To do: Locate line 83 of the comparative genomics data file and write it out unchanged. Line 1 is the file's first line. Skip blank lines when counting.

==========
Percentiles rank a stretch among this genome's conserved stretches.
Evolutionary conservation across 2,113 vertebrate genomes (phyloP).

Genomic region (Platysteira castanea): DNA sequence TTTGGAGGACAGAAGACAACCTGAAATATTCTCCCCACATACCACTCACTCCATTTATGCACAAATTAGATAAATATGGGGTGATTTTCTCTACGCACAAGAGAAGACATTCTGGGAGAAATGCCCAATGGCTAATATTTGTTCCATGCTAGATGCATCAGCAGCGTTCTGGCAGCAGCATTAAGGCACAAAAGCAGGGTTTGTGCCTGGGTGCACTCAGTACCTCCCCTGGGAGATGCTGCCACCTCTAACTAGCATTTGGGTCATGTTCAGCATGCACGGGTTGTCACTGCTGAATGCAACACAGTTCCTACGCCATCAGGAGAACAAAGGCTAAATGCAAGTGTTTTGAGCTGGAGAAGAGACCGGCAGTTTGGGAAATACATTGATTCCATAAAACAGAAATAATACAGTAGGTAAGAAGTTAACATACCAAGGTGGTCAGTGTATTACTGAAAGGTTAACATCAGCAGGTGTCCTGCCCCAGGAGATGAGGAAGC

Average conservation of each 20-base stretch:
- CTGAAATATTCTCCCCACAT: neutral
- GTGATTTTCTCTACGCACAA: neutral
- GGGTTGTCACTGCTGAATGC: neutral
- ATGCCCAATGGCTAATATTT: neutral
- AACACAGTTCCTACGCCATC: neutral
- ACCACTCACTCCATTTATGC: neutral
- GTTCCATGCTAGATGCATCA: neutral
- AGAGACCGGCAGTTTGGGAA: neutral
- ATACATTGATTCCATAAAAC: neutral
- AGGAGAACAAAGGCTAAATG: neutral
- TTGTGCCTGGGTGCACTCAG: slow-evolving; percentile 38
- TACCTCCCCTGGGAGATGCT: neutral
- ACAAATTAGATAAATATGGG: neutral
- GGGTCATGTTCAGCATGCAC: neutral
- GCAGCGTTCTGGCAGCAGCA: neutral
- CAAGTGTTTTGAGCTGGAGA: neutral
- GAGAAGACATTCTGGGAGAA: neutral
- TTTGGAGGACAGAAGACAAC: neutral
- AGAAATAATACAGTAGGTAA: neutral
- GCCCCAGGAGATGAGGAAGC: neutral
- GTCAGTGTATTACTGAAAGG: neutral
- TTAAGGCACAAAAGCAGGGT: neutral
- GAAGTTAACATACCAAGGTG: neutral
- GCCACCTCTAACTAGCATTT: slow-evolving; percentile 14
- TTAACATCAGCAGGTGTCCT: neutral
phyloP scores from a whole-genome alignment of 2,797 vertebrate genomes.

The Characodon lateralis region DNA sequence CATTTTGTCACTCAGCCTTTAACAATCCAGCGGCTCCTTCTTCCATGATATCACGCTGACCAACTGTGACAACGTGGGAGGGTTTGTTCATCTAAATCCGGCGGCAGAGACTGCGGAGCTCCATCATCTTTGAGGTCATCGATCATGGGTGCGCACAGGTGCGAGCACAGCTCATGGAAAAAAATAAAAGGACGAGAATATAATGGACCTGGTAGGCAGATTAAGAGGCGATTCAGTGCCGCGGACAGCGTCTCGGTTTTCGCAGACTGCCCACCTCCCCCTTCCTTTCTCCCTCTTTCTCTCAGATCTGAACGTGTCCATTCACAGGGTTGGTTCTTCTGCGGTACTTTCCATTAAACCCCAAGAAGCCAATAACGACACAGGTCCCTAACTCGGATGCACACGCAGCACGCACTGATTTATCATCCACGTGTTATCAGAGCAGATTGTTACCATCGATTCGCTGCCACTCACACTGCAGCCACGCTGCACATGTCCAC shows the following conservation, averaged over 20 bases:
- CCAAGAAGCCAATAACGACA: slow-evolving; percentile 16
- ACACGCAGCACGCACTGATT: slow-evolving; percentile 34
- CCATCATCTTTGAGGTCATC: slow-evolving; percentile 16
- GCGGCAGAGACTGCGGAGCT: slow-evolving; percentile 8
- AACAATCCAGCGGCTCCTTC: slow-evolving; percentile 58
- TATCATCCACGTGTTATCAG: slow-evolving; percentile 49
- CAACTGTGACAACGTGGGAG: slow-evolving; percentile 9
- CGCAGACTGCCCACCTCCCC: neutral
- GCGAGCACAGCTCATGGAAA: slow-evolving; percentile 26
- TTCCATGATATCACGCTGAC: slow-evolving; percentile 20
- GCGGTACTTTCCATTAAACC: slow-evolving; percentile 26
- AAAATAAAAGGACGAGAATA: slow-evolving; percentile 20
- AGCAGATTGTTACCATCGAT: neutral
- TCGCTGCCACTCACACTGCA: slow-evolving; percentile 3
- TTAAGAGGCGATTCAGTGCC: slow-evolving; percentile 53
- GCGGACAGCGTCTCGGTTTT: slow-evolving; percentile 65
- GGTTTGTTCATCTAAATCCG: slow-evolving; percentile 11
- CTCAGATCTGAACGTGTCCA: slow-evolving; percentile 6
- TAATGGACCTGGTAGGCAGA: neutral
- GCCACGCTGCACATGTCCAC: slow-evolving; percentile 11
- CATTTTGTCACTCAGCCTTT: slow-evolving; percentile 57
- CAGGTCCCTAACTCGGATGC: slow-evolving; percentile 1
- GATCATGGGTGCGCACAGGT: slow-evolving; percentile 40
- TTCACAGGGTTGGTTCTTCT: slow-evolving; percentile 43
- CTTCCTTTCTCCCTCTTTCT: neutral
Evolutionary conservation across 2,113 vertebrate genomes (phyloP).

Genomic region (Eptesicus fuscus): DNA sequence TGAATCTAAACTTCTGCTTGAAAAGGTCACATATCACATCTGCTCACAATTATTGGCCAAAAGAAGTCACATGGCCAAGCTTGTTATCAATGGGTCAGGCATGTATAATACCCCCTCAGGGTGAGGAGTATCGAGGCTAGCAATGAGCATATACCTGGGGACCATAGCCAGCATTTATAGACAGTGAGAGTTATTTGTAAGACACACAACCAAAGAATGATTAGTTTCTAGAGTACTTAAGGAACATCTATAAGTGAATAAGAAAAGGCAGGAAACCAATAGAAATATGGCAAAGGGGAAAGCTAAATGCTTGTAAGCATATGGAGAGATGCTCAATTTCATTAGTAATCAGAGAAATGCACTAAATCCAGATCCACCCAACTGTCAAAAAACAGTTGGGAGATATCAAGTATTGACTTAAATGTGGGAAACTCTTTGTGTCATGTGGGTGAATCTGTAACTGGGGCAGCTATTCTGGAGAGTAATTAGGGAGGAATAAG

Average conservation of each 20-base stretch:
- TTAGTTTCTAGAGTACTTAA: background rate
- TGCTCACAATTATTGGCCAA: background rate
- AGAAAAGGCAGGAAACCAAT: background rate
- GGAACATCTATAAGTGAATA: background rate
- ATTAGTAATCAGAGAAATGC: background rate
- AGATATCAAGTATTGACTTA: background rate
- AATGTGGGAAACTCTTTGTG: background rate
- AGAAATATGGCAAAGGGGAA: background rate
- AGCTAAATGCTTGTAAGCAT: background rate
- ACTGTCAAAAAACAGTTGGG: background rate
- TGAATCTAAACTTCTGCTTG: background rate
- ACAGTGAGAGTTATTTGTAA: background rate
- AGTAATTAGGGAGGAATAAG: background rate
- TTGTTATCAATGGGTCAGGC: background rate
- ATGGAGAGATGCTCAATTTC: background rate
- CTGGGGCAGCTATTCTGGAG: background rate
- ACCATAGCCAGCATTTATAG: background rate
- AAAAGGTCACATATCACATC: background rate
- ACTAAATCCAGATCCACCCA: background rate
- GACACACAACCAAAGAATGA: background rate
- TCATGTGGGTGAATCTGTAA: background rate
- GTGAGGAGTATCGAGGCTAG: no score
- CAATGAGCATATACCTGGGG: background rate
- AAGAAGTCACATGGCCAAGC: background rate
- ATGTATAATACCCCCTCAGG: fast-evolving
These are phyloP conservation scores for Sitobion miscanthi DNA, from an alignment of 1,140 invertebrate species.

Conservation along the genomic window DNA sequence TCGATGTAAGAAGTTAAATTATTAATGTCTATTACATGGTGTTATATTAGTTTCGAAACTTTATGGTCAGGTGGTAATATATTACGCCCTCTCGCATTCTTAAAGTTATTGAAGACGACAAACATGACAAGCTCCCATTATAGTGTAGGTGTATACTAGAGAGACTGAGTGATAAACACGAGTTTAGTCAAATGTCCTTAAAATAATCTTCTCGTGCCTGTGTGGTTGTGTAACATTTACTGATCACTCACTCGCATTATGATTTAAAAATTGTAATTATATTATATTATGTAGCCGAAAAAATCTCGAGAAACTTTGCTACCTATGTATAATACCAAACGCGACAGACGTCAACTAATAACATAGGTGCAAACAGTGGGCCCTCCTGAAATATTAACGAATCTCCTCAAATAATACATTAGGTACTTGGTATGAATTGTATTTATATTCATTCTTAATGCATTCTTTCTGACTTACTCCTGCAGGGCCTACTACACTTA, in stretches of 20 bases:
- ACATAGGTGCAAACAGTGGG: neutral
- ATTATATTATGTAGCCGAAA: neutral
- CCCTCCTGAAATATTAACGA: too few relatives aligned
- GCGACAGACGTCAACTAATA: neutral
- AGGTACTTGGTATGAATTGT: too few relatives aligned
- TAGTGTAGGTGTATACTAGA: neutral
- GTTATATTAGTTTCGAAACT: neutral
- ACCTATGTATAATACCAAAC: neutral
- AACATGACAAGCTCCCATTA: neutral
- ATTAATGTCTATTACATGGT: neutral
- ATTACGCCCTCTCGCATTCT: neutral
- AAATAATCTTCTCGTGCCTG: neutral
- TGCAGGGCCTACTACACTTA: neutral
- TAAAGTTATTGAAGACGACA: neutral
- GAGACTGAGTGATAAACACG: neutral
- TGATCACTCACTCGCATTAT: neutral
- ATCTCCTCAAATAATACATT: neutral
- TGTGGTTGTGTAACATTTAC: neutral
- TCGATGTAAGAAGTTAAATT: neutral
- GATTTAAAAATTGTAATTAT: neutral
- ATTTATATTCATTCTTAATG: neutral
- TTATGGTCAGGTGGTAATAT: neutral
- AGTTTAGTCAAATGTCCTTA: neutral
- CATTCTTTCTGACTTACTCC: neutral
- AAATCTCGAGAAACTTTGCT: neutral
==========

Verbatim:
- AAGAAGTCACATGGCCAAGC: background rate